Top Hopes for New York’s Restaurant Industry in 2022

Welcome to Year in Eater 2021, Eater’s annual ritual to praise the past 12 months with contributions from the city’s best food writers. For the final week of 2021, Eater NY will be posting questions to the New York restaurant scene daily for the past year, with answers from those who know it best: the editors of Eater and the friends of Eater. Now: What is your biggest hope for the restaurant industry in 2022?

Tae Yoon, Editor-in-Chief of New York, thrill: This bad and problematic behavior continues to not be tolerated by people in the industry and even by customers.

Kayla Stewart, food journalist: I hope the industry will continue to evolve towards creating an environment of fairness, respect and kindness at all levels of the restaurant world.

John deBary, beverage expert, co-founder of Community Foundation of Catering Workers: As we collectively realize that hospitality workers are the critical factor in making restaurants so integrated and vital, so we stop treating them as costs to be managed and instead as a valuable resource to nurture and maintain.

Deanna Ting, Senior Writer, Resy: I hope everyone in the restaurant industry can take advantage of what we’ve learned from the craziness of this year and the year before, and that we can continue to build something better – an industry. more sustainable and fairer for everyone involved. I know this is a difficult task, and finding ways to do it is even more difficult, but it is my greatest hope: that what happened, especially with the pandemic, can be a catalyst for positive changes in the restaurant industry, especially for restaurant workers. And secondly, I hope that we, the diners, will continue to have empathy for the restaurant workers. The past two years haven’t been easy for anyone, and I think if we all had more empathy for each other it would go a long way.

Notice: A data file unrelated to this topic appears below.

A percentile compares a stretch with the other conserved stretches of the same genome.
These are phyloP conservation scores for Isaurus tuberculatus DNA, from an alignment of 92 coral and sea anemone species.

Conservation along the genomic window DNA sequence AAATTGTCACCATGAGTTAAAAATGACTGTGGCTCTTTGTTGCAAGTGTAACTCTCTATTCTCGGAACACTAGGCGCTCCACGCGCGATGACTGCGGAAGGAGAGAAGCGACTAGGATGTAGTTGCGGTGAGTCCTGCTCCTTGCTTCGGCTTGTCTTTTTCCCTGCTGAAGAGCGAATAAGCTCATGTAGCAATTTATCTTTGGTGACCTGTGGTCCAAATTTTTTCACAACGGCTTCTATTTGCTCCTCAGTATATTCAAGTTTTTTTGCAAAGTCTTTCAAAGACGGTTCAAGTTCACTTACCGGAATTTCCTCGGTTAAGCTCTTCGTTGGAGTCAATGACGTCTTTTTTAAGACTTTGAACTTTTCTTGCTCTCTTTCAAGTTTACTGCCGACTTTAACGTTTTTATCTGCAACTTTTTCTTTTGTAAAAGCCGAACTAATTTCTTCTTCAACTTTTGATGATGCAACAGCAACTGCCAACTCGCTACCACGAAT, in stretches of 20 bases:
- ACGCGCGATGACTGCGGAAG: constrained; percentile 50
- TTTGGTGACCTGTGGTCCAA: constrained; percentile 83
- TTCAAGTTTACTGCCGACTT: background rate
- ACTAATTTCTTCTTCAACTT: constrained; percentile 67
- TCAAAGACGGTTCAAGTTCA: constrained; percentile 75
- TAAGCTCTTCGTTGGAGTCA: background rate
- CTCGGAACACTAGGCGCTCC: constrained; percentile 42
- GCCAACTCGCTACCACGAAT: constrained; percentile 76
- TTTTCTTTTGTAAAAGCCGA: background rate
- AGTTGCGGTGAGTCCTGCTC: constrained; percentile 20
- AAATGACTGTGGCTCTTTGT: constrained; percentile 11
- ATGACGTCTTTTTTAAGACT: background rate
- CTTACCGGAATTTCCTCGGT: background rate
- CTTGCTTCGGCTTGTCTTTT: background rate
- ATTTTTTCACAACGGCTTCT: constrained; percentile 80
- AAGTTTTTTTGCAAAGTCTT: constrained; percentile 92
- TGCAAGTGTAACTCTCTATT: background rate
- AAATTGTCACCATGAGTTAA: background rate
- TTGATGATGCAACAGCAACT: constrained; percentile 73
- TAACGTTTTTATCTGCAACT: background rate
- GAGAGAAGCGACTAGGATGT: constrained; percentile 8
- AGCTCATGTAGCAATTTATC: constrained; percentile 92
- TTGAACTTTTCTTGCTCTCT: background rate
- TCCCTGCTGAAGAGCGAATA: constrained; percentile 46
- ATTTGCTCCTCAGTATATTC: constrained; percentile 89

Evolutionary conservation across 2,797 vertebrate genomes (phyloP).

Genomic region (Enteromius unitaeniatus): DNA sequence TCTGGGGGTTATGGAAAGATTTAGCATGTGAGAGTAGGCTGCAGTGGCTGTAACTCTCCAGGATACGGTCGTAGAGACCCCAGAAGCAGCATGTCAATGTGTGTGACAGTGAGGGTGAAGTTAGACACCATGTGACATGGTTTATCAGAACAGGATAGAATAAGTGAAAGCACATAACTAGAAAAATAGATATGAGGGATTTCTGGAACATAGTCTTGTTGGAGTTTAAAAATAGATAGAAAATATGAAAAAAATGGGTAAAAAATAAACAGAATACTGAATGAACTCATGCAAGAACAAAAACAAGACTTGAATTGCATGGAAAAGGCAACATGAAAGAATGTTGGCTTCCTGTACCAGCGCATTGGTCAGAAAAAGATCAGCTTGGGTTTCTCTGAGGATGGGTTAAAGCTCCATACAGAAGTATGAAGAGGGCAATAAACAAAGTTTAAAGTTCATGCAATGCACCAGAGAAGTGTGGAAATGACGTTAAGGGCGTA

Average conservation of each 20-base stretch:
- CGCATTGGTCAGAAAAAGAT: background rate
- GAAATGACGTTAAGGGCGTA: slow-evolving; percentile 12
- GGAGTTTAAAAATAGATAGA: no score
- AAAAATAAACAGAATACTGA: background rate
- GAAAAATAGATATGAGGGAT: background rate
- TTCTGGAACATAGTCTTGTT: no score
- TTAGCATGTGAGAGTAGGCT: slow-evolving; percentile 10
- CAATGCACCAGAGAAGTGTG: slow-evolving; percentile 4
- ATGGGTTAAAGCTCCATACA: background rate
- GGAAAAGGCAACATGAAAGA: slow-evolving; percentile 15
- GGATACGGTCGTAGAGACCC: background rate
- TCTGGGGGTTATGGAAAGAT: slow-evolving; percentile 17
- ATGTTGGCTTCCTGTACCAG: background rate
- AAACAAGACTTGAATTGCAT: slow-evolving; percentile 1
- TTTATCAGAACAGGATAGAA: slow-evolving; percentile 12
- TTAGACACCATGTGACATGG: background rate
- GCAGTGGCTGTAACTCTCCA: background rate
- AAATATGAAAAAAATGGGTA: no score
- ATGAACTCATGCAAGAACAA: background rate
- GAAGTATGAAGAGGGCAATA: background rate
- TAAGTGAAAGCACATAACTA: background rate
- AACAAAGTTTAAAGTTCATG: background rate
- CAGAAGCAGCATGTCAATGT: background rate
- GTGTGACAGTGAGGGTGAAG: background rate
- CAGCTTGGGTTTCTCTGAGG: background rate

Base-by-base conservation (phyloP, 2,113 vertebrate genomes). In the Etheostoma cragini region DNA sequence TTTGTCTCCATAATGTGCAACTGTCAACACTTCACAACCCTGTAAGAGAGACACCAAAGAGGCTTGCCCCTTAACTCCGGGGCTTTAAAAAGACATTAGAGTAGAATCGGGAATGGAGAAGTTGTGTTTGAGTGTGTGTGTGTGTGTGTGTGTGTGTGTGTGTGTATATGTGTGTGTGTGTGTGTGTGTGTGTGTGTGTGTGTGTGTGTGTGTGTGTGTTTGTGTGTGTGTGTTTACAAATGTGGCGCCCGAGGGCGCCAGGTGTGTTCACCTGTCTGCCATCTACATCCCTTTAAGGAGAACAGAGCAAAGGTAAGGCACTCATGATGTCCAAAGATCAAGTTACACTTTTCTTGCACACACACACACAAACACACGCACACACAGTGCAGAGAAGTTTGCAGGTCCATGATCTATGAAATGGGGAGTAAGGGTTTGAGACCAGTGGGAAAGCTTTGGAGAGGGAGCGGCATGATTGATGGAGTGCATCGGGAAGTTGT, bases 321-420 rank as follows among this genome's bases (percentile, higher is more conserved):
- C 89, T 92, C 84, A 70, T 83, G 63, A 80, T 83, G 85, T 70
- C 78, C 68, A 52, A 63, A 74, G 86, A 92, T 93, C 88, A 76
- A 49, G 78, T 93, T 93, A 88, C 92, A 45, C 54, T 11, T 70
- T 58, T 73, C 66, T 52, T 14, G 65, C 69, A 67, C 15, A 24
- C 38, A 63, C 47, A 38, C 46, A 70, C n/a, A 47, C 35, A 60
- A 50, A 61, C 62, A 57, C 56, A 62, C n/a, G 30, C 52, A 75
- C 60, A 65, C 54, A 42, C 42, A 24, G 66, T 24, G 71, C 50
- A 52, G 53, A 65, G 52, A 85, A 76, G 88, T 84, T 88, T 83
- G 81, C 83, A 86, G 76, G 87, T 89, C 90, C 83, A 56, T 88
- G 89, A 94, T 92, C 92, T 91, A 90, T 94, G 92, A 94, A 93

Patty Diez, Project Manager, Eater: That the diners continue to be (or become) empathetic towards the employees of the restaurant. Oh! And that they order directly from the restaurant and never the apps.

Ryan Sutton, Chief Food Critic, Eater NY: We all hope the pandemic ends, but other than that it would be nice to see the federal government replenish the Restaurant Revitalization Fund as so many small independent establishments have been closed while steakhouse chains and fast food outlets have been closed. have raised millions. It would also be nice to see Congress pass the Build Back Better plan so hardworking people in the hospitality industry and others can continue to collect the absolutely crucial child care tax credit. This is indeed an experiment with a Universal Basic Income and it will help make restaurant jobs slightly more sustainable for so many workers with families. We must also extend the increased and prolonged unemployment for catering workers who remain unemployed in the long term.

Robert Sietsema, Senior Food Critic, Eater NY: I pray that the city truly realizes the contribution of classic restaurants to our culture, on par with museums, libraries, churches and parks, and takes appropriate action. The idea that a greedy owner could shut down a major restaurant and community anchor like Casa Adela with one stroke of a pencil is abhorrent. Real estate interests do not deserve to exercise full control over every property in all circumstances, especially when they are contrary to the public interest.

Grace Young, cookbook author: I hope that restaurants can finally experience a full recovery. Chinatown and AAPI restaurants have battled a double virus – COVID-19 and the impact of anti-Asian hate, which has made the AAPI community afraid to dine in restaurants. It is my wish that we can win the war against COVID-19 and anti-Asian hatred.

Talia Baiocchi, editor-in-chief, Punch: After the last round of temporary shutdowns and an overwhelming sense of déjà vu, to overcome whatever comes next.

Amanda Kludt, Editor-in-Chief, Eater: God, may we come out of there and find a way to stability, may people find a way to take a break.

Note: Some answers have been edited for clarity and brevity.

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Cecil N. Messick